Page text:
Investigation of Bacterial Persistence and Filaments Formation in Clinical Klebsiella pneumoniae
First Report from Iraq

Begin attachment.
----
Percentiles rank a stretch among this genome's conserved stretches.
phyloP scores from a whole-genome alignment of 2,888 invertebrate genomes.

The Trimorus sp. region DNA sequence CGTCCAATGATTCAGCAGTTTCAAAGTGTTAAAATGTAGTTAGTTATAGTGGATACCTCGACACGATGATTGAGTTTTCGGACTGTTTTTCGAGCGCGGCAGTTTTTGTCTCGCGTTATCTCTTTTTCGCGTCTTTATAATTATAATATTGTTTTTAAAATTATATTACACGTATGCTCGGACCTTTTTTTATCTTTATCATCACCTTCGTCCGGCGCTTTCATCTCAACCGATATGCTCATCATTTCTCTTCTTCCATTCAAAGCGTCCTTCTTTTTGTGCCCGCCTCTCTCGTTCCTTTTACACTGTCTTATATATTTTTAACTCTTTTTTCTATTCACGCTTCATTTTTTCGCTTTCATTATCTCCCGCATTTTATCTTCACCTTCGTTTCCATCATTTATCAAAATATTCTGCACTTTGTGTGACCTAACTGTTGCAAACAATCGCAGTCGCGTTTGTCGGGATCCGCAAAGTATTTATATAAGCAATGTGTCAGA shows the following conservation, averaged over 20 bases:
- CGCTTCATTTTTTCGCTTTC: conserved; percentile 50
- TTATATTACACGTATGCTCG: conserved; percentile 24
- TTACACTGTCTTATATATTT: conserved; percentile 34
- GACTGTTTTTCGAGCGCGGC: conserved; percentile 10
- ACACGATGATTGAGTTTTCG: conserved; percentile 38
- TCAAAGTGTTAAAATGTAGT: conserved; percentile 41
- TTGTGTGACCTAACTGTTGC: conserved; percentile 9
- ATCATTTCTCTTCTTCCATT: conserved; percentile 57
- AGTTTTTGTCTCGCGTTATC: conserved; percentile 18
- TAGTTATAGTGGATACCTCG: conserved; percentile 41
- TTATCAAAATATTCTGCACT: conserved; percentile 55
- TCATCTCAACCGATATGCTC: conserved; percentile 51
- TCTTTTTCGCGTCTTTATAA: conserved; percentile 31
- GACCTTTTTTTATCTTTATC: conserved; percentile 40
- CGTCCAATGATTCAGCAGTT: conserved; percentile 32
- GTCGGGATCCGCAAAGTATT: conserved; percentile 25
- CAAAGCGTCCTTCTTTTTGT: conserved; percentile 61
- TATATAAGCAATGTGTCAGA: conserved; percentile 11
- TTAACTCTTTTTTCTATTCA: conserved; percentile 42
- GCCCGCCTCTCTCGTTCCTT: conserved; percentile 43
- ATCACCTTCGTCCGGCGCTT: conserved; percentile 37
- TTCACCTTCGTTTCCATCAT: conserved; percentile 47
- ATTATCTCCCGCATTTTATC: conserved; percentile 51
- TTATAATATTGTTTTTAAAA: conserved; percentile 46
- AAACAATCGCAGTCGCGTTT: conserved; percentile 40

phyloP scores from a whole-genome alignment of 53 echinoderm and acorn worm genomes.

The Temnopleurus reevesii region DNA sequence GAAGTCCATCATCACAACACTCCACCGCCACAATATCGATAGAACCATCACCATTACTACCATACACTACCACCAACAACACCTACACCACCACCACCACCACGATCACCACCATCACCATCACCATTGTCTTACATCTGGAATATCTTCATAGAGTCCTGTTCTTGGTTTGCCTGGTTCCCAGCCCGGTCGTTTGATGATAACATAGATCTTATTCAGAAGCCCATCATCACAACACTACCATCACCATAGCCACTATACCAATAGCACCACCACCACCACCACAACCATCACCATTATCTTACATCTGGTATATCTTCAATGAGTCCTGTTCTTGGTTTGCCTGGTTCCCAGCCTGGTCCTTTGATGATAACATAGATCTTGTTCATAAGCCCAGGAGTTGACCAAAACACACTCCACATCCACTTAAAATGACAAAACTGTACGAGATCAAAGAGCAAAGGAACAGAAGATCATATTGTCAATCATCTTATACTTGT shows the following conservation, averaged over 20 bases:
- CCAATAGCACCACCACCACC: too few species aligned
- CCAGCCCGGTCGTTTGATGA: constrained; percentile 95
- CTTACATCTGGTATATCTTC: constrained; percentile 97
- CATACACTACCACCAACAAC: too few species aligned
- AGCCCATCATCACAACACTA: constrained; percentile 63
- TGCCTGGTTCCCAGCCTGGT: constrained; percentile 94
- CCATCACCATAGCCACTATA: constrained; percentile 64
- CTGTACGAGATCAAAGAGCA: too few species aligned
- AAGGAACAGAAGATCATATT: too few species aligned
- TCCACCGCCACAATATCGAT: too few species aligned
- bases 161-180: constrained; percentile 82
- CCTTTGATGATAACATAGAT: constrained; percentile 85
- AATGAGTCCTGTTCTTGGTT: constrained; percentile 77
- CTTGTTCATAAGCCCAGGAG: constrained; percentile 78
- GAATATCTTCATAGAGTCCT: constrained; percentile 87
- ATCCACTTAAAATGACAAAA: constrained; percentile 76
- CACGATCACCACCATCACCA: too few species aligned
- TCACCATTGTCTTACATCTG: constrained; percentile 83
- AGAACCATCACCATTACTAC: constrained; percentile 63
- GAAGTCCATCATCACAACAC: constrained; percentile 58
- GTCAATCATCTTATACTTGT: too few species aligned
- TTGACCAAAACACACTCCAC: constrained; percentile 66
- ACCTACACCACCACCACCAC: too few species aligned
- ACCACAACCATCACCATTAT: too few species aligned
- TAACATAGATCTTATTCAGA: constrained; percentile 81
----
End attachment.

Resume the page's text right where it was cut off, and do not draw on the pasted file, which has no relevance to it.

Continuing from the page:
Bacterial persistence is recognized as a major cause of antibiotic therapy failure, causing biofilms, and chronic intractable infections. The emergence of persisters in Klebsiella pneumoniae isolates has become a worldwide public health concern. The goal of the present study is to investigate the formation of persister cells beside filaments in Iraqi K. pneumoniae isolates. A total of fifty clinical K. pneumoniae isolates were collected from different clinical specimens and identified using the genotypic identification by using specific primer (rpoB gene) from housekeeping genes. Persister cells investigation is performed by exposure of stationary phase K. pneumoniae isolates to a high concentration of ciprofloxacin (×10 MIC) and counting the number of viable persister cells by CFU counts. Bacterial filament formation is detected and measured by light microscope scanning electron microscope. The results show the bility of these pathogenic bacteria to form persister cells to survive the bactericidal antibiotics and to cause chronic infection.Furthermore, persistent isolates have the ability to change in shape and size extensively, about 4 times increase in cell length than their normal length. These phenomena are possibly the initial stages of bacterial resistance prevalence.
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